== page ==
East Mount Airy Neighbors (EMAN) Community Fund Grants $85,000 to Ten Nonprofits
Fund at The Philadelphia Foundation
Supports Sustainable Programs In Northwest Philadelphia
The East Mount Airy Neighbors (EMAN) Community Fund of The Philadelphia Foundation has awarded $85,000 in grants to ten nonprofits providing services to Northwest Philadelphia, with emphasis on programs serving the East Mt. Airy neighborhood.
The grants, which range in size from $5,000 to $15,000, all address priority funding areas established by the EMAN Community Fund. The fund geographically focuses its work on East Mt. Airy bounded by Stenton Avenue, Washington Lane, Germantown Avenue and Cresheim Valley Drive.
This is the third year that the EMAN Fund has provided community support through The Philadelphia Foundation. This year’s funding brings the total grant dollars distributed to $285,000.
According to Margaret Salamon, EMAN Board Vice President and Chair of the Grants Committee, “The EMAN Community Fund was created with the proceeds from the sale of EMAN Community Living, Inc., to SPIN (Special People in the Northeast). The fund is a unique opportunity for East Mt. Airy Neighbors, in partnership with The Philadelphia Foundation, to invest in enhancing East Mt. Airy and surrounding Northwest Philadelphia neighborhoods through grants, over approximately 10 years, or until the resources have been fully granted.”
The East Mt. Airy Neighbors (EMAN) Community Fund strategically focuses its grants to support nonprofit organizations actively working to improve the health, welfare, and quality of life of the Philadelphia Northwest communities. The Fund supports work in the areas of Aging, Building Community, Children & Youth, and Mental Health and Intellectual disabilities.
“This year’s grant recipients are remarkable, interesting and worthy organizations that support EMAN’s mission of making a good community better,” said Elayne Bender, EMAN’s Executive Director. “They serve residents of all ages through programs that provide a variety of services in the community, ranging from emergency housing to education and arts programs. They enhance the quality of life in East Mt. Airy and beyond, as their work ripples out through the community.”
Bender noted that several of the recipient groups serve residents whose needs would not otherwise be met, especially in a time of looming budget cuts that will affect all nonprofit organizations. “We are very happy to be able to support the important work these organizations do,” she said.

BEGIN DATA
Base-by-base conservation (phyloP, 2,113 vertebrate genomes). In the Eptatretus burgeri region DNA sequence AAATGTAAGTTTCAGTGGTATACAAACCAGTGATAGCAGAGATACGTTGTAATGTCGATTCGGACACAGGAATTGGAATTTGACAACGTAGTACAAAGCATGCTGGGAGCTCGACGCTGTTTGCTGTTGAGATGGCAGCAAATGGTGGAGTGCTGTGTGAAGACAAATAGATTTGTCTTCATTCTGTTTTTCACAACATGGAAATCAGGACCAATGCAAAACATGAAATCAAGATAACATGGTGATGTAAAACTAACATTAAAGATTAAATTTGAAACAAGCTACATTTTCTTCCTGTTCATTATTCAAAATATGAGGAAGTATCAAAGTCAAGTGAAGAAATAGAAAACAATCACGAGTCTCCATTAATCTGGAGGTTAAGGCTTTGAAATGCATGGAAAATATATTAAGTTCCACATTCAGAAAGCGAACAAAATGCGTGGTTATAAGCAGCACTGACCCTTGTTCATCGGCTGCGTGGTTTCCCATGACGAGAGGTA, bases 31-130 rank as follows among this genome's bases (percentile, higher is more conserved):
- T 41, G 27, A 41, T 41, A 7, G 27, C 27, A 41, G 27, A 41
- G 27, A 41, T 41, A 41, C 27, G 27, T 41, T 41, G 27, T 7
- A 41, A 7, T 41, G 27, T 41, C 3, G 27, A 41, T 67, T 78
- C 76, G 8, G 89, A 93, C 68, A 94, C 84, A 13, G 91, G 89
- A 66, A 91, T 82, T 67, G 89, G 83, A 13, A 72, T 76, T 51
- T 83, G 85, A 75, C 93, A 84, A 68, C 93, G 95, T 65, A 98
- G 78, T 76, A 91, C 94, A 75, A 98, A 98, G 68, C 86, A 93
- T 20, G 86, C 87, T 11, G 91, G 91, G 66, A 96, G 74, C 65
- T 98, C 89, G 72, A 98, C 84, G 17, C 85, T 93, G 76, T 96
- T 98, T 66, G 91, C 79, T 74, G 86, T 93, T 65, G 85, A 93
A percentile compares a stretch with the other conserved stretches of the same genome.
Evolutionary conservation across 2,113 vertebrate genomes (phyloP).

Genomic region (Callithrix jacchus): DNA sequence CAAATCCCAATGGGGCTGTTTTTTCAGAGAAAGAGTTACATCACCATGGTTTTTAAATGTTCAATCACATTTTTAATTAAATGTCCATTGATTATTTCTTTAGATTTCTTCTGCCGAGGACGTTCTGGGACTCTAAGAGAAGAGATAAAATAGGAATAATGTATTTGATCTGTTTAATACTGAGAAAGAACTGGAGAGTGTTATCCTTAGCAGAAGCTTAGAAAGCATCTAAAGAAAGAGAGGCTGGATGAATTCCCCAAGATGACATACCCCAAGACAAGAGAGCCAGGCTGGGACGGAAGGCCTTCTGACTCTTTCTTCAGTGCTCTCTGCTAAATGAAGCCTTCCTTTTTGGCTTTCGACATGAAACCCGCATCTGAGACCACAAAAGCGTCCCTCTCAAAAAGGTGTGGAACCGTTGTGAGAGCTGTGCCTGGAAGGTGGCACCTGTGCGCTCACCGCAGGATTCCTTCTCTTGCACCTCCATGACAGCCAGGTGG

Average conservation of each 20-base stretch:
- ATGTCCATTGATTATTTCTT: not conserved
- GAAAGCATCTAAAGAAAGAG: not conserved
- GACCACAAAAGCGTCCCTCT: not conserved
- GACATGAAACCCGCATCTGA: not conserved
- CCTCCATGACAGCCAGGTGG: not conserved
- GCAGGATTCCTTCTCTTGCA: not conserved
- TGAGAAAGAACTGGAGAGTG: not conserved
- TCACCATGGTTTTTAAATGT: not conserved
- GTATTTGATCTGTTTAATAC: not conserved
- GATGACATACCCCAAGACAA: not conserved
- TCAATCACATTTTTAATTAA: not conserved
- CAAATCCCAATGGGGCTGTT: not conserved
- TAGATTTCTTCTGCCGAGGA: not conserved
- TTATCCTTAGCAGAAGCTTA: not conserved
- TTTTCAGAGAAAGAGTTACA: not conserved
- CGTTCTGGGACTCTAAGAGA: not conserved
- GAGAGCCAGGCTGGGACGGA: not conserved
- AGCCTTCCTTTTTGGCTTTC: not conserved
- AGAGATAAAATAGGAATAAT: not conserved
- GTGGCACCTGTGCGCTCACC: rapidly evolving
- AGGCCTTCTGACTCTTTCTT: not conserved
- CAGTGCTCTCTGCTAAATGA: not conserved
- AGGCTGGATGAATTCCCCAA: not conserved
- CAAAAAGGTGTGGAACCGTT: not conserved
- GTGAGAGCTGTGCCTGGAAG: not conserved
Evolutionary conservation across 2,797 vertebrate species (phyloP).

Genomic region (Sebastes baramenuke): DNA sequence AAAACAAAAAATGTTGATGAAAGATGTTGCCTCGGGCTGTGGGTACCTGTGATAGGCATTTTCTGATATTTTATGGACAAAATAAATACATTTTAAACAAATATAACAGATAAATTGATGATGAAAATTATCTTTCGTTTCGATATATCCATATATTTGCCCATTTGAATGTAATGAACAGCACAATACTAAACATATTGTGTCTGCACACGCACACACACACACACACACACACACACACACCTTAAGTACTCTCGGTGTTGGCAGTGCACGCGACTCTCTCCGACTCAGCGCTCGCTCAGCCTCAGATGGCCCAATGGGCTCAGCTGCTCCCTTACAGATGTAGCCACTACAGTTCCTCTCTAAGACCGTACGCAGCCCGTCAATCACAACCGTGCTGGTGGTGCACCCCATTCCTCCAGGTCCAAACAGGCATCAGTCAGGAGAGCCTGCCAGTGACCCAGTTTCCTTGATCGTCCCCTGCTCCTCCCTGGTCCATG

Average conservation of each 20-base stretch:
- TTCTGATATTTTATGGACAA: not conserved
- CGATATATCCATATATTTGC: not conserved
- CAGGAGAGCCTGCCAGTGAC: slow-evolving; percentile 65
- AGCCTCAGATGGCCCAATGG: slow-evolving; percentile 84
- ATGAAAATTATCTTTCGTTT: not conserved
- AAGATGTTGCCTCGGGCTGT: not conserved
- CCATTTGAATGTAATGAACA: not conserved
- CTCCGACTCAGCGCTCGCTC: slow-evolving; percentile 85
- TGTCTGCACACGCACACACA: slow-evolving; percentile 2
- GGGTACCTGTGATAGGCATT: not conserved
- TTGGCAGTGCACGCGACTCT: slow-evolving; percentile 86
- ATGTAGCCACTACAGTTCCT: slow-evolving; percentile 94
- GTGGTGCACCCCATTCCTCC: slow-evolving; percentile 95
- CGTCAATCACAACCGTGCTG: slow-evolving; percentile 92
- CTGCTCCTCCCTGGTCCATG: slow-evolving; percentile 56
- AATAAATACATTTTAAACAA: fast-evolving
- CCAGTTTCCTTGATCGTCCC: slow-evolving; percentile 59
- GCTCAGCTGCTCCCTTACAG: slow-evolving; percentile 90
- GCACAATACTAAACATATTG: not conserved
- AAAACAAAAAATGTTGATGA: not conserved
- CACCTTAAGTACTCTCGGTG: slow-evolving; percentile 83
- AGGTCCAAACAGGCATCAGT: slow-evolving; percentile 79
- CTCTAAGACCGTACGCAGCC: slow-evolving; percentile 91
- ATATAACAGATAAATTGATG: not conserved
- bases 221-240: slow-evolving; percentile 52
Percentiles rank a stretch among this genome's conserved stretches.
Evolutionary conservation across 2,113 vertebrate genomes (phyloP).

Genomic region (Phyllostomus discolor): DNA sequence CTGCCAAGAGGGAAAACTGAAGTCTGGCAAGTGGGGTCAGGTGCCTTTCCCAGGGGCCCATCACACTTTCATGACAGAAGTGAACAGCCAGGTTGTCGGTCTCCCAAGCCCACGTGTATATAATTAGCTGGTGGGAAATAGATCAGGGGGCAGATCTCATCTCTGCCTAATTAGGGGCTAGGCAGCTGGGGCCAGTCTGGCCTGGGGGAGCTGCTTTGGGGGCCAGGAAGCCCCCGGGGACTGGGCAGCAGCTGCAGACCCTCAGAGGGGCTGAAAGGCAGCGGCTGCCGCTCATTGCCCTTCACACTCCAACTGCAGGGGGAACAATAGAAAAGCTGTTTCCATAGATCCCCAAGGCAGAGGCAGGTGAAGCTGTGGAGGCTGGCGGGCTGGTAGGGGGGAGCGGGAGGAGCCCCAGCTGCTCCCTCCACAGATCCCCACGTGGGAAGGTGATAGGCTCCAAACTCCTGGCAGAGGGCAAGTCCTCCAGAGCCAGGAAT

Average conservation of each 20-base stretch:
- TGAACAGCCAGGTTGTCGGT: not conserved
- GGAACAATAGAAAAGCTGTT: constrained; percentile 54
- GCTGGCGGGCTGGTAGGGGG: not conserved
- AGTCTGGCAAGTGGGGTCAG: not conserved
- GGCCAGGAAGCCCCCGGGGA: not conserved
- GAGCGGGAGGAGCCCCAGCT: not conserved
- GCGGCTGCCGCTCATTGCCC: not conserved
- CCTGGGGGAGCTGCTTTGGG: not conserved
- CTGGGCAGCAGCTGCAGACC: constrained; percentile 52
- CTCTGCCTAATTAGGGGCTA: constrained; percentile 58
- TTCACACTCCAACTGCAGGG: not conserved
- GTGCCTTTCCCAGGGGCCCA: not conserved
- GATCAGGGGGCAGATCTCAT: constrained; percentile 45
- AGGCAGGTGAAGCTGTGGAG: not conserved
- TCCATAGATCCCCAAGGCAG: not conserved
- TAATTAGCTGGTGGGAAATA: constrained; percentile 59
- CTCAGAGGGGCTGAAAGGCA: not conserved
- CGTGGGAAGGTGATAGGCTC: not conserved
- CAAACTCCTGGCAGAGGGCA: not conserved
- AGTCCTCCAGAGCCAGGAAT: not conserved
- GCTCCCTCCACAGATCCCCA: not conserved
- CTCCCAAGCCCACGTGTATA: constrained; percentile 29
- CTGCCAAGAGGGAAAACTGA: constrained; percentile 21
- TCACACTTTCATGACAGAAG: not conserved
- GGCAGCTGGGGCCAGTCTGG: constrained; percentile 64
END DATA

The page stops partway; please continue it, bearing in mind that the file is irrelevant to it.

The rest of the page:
Receiving the 2017 grants are:
Allens Lane Art Center, $7,000, which provides arts education activities for disadvantaged and homeless children. These programs offer children and youth dozens of visual and performing arts classes, all under one roof.
Awbury Arboretum, $10,000, which will use the grant to continue improvements at its Agricultural Village and will revitalize the Community Garden. The arboretum will restore the woodland walking path wrapping around the community garden and clear the orchard, increasing accessibility for older and less mobile gardeners.
Center in the Park, $5,000, which offers programs for older adults that help them maintain independence in the community. These programs address lifelong learning, creative self-expression, health promotion, civic engagement and intergenerational relationships.
Food Moxie, $10,000, which offers educational programs at an emergency housing facility and area public schools. It partners with community hubs to reach some of Philadelphia’s most vulnerable residents and empower them to take back their health and to combat food insecurity.
Mt. Airy Art Garage (MAAG), $10,000, an incubator for professional and emerging artists. Through its “Community of Pride & Literacy” project, MAAG will engage students at Eleanor C. Emlen School in creating original drawings and murals to complement the school’s language arts curriculum.
Mt. Airy Baseball, $7,500, which offers youth baseball games, practice, instructional clinics and baseball tournaments for those aged 5 to 18. The league’s focus on instruction and skill development emphasizes good sportsmanship and the positive role of athletics in a young person’s development.
Mt. Airy Learning Tree (MALT), $5,000, a community service organization founded in 1980 to enrich Mt. Airy and the broader Northwest Philadelphia Community. MALT celebrates the diversity of Northwest Philadelphia, bringing together neighbors to share a wide variety of ideas, information, and skills in informal learning environments.
Mt. Airy, USA, $15,000, whose mission is to preserve, empower and advance a vibrant and diverse Mt. Airy by stimulating development responsive to the community’s needs. Through key partnerships with like-minded organizations, local businesses, and dedicated residents and volunteers, Mt. Airy USA works to revitalize the Mt. Airy community.
Philadelphia Interfaith Hospitality Network (PIHN), $5,500 which provides emergency food, clothing and shelter, transitional and supportive services for families, and access to affordable housing opportunities. This grant will support work with homeless, formerly homeless and high-risk children and youth in East Mt. Airy, Germantown, and Northwest Philadelphia.
Urban Resources Development Corporation’s Owner-Occupied Repair Program, $10,000, which fosters neighborhood stabilization by helping senior and low-income homeowners finance exterior repairs that allow them to remain in their homes.
If interested in the guidelines or how to apply for an EMAN Community Fund Grant, The Philadelphia Foundation issues a Request for Proposals at the beginning of each calendar year. Funds may be requested for project support or for general operating support. Visit their website at www.philafound.org